Threat to Amsterdam pot cafes lifted

Last updated 12:21 31/10/2012

Relevant offers

Europe

Reports shows Russians hackers used Twitter, photos to breach US computers Crush turns deadly as migrants push toward Britain Priest performs exorcism from helicopter after churches robbed and defiled Greek Prime Minister Alexis Tsipras may have to call early election Veto likely in Security Council push for tribunal to inquire into MH17 crash Southland pool pooper has nothing on Norwegian golf course bomber Over 2000 migrants try to enter Channel Tunnel in France Lord Sewel's scandal leads to calls to reform UK's 'bloated' House of Lords Cavorting, snorting British peer Lord Sewel quits House of Lords Nelson family survives fatal holiday crash in Ukraine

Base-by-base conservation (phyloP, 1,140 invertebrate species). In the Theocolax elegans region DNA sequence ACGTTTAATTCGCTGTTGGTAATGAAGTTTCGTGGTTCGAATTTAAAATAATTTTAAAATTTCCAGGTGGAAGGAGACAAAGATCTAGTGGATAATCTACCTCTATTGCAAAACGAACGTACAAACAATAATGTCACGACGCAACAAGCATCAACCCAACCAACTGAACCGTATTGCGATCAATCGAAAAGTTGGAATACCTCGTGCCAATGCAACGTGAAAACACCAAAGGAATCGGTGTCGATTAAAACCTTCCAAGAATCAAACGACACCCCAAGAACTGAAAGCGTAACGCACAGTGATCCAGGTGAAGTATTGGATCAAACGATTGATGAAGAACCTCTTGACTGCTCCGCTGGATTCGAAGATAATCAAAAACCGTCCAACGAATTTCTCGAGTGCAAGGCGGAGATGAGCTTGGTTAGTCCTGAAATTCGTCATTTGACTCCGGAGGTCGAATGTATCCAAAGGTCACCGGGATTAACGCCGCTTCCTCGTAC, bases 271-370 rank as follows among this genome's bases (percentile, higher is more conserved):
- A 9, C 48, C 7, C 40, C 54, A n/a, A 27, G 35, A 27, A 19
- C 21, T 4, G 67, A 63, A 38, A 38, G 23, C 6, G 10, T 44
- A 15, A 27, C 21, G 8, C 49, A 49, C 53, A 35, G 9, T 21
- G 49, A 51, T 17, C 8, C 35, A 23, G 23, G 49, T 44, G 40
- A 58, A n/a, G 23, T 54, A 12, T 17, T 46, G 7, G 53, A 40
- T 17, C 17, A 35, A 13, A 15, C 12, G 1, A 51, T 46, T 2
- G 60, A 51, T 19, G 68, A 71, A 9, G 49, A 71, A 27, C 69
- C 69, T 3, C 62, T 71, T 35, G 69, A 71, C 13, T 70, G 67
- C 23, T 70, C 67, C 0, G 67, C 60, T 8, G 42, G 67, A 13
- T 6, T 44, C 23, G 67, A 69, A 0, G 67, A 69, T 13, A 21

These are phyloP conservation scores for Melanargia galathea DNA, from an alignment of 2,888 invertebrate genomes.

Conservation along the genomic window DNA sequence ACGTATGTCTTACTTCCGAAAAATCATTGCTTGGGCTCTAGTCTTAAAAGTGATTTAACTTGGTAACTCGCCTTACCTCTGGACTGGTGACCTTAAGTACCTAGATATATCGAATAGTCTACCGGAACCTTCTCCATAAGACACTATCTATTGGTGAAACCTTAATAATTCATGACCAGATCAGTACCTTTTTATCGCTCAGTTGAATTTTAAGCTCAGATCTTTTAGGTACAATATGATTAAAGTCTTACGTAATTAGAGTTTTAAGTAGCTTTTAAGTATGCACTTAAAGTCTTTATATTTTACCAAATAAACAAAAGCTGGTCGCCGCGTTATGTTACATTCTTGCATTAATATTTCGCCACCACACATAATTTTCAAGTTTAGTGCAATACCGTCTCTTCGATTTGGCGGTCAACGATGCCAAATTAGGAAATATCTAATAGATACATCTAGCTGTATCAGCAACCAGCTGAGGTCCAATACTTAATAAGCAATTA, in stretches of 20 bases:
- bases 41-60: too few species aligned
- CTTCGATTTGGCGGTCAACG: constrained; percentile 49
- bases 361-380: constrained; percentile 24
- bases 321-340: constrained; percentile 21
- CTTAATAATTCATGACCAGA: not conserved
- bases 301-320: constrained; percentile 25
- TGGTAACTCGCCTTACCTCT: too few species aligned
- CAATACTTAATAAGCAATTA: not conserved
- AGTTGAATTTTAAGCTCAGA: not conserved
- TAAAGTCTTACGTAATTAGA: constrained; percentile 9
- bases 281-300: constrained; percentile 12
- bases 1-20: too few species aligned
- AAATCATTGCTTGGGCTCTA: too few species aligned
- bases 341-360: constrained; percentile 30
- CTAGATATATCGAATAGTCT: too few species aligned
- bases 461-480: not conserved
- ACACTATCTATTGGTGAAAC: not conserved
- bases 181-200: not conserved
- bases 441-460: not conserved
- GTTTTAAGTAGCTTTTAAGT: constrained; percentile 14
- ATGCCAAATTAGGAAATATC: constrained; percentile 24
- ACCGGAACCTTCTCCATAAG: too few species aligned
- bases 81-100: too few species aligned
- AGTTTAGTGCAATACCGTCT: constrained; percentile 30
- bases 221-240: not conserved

The incoming Dutch government has ditched plans for a national "weed pass" that would have been available only to residents and that would have effectively banned tourists from Amsterdam's marijuana cafes.

However, under a provisional governing pact unveiled this week, cities can bar foreigners from weed shops if they choose.

The pact says that it wants only Dutch residents to have access to marijuana cafes, but leaves enforcement up to cities. Amsterdam opposes a ban, which would hurt tourism.

Some cafe owners said they were satisfied Dutch weed policy would remain unchanged, while others criticised the lack of clarity.

Marijuana trafficking is technically illegal in the Netherlands, but people can't be prosecuted for possession of small amounts and the drug is sold openly in designated "coffee shops."

Ad Feedback

- AP

Special offers

Featured Promotions

Sponsored Content